Shining a Light on Vitamin D: Are You Getting Enough?

Cover Image for Shining a Light on Vitamin D: Are You Getting Enough?
Dr. Erin Chambers, N.D.

Sometimes called the ‘sunshine vitamin’, Vitamin D is an essential nutrient that impacts a whole host of your body’s functions, from bone health to cell growth.

Not getting enough Vitamin D can be a cause for health concerns, but on the flip side, getting too much Vitamin D is also bad for you. Vitamin D is fat-soluble, so it can build up in the blood and cause problems, unlike water soluble vitamins which flush out of your system.

If you think you might have a Vitamin D deficiency, make sure to consult with a health practitioner and get your levels tested before taking more than the recommended daily dose.

Consider seeing a naturopath to look into all your vitamin levels to start optimising your health outcomes.

More than just bone health

Vitamin D helps us absorb calcium and phosphorus, both of which are essential for bone health. It’s also a hormone, meaning that it helps to regulate various processes in the body. And while the relationship between Vitamin D and osteoporosis is pretty well known, Vitamin D deficiency can also be linked to a number of other health problems, especially for women.

Conditions like polycystic ovary syndrome (PCOS),endometriosis, hair loss, and pelvic floor instability have all been connected to Vitamin D deficiency. Vitamin D deficiency has also been linked to menstrual disorders, and correcting it has been found to reduce dysmenorrhea (menstrual cramping) and PMS. It may even influence blood pressure and the progression from insulin resistance to type 2 diabetes.

Where do we get Vitamin D?

Now that we’ve established just how critical Vitamin D can be to the proper functioning of our bodies, let’s talk about how to get enough of it to keep us healthy.

Sunshine is a great source of Vitamin D, hence the nickname. Although sunshine does not itself contain Vitamin D, just 10 to 15 minutes of exposure, specifically UVB rays, can help our bodies synthesise vitamin precursors in our skin, allowing our bodies to generate Vitamin D.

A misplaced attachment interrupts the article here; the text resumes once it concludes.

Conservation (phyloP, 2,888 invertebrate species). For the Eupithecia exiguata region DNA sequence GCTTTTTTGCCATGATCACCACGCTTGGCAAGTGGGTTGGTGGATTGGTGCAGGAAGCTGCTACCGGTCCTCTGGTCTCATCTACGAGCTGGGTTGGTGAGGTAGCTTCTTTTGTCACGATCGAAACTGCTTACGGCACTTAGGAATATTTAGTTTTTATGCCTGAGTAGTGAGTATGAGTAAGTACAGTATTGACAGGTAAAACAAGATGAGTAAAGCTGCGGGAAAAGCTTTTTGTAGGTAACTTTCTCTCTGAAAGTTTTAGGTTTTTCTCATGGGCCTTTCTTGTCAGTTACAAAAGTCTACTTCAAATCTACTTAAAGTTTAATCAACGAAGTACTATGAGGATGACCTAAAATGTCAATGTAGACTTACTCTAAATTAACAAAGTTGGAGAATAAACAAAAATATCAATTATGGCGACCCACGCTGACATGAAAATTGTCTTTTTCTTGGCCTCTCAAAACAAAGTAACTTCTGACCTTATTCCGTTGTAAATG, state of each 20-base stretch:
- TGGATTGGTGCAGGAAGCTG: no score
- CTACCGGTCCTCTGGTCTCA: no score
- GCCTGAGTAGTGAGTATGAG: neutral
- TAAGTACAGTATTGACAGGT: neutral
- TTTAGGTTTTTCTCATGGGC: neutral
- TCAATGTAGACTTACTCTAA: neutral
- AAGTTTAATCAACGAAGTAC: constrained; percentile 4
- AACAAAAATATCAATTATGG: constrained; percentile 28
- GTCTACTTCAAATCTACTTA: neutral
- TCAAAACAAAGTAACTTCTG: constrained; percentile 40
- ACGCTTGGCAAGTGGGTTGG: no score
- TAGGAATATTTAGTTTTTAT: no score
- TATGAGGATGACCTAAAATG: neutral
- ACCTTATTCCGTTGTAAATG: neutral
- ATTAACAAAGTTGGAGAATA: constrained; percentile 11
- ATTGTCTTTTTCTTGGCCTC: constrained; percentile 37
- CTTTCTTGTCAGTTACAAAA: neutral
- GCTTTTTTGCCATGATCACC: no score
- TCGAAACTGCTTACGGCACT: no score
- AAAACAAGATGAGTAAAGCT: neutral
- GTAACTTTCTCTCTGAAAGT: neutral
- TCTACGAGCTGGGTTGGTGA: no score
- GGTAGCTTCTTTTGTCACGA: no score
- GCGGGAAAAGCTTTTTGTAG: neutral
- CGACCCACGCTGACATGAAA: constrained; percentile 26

We can also absorb Vitamin D from our diet. Foods like egg yolks, liver, and saltwater fish naturally contain Vitamin D, and it is also found in fortified foods such as dairy milk, orange juice, yoghurt, margarine, and soy beverages.

Benefits of Vitamin D

Vitamin D is a multitasking vitamin with a ton of important health benefits, such as:

  • Bone health: It helps regulate calcium and phosphate levels in the blood, which keeps bones stronger and healthier and helps prevent diseases like osteoporosis and rickets.
  • Cell growth and metabolism: Vitamin D acts like a hormone, entering the cell where it can even help regulate gene expression.

Immune function:

  • Inflammation: Vitamin D helps balance inflammatory and immunosuppressive white blood cells, which are critical to helping the immune system fight illness and infection.
  • Acts as a skin barrier: Vitamin D receptors located in the skin, lungs, and colon help maintain a healthy barrier to pathogens, helping to keep out viruses and infections.
  • Reduces the risk of upper respiratory tract infections, symptoms of which are similar to a common cold and can include sore throat, cough, and a runny nose.
  • Low vitamin levels have been linked to some autoimmune disorders and infections.

Other clinical benefits of Vitamin D are still being explored, such as the potential prevention of Parkinson’s disease, heart disease, hypertension, depression, and cancer.

How’s your Vitamin D? Consider booking an appointment to find out more.

How does it work in our bodies?

Once in the bloodstream via the skin or the gut, Vitamin D is converted into an absorbable form in the liver, and then activated in the kidneys and immune cells. This activated form binds to Vitamin D receptors located throughout the body to produce a wide range of beneficial effects, a primary one being calcium absorption. Without enough Vitamin D, our bones can weaken and lose density, especially as we age.